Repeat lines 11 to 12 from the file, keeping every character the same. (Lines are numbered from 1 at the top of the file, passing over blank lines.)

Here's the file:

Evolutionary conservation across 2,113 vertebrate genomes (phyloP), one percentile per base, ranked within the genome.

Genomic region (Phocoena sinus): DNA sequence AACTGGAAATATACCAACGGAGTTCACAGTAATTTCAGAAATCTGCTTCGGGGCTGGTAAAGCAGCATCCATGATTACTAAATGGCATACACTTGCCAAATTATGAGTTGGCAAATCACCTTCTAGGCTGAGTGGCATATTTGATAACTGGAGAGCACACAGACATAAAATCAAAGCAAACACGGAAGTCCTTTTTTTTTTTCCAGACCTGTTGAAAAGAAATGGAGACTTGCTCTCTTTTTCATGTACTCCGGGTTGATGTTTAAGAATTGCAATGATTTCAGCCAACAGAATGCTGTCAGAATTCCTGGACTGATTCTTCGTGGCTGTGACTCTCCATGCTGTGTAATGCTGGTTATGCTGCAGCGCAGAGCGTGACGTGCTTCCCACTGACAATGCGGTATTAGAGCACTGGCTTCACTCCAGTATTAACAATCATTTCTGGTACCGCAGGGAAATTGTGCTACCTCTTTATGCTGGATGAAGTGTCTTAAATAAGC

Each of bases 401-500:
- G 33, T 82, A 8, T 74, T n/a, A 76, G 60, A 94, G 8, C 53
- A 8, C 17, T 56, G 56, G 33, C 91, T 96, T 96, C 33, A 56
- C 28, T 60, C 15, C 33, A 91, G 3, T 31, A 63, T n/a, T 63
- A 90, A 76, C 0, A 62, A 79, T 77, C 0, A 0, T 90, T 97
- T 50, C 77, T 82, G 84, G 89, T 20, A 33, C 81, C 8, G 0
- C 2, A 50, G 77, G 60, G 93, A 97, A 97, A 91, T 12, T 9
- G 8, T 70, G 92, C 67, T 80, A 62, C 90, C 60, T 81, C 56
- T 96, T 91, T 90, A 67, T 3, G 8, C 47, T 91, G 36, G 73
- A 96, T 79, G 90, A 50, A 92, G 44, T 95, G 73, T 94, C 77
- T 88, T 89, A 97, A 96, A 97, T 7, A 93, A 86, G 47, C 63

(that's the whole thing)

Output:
- T 96, T 91, T 90, A 67, T 3, G 8, C 47, T 91, G 36, G 73
- A 96, T 79, G 90, A 50, A 92, G 44, T 95, G 73, T 94, C 77